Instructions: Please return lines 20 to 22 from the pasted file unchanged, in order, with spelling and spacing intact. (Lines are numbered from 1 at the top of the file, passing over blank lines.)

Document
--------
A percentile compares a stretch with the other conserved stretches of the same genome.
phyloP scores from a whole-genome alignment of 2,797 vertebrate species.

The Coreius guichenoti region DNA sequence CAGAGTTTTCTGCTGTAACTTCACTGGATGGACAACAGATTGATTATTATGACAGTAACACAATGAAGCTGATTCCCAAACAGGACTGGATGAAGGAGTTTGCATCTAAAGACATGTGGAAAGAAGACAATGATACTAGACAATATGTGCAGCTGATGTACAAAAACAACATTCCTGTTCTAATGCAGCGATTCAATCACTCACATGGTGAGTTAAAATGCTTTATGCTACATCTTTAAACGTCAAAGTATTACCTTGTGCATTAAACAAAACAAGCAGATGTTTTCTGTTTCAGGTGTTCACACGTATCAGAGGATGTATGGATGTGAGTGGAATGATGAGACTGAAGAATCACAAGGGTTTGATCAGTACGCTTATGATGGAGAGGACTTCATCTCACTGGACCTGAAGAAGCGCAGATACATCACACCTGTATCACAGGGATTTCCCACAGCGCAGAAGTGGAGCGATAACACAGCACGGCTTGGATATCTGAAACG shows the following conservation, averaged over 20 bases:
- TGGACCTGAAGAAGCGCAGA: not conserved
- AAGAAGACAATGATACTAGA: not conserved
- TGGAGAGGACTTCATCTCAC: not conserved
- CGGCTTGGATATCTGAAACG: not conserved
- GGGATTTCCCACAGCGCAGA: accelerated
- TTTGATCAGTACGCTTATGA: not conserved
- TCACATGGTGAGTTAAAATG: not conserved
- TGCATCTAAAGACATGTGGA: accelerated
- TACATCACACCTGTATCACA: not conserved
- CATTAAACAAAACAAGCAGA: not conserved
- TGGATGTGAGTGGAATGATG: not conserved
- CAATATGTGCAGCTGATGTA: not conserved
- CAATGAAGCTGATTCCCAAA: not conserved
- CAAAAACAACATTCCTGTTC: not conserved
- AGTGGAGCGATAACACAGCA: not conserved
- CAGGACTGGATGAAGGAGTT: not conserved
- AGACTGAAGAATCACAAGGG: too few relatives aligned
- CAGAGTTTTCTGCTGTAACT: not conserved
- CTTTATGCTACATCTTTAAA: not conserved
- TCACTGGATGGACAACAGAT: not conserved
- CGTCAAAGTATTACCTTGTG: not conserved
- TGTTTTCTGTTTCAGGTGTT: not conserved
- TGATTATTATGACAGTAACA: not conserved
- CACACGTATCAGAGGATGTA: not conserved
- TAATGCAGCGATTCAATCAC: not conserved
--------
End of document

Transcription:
- AGACTGAAGAATCACAAGGG: too few relatives aligned
- CAGAGTTTTCTGCTGTAACT: not conserved
- CTTTATGCTACATCTTTAAA: not conserved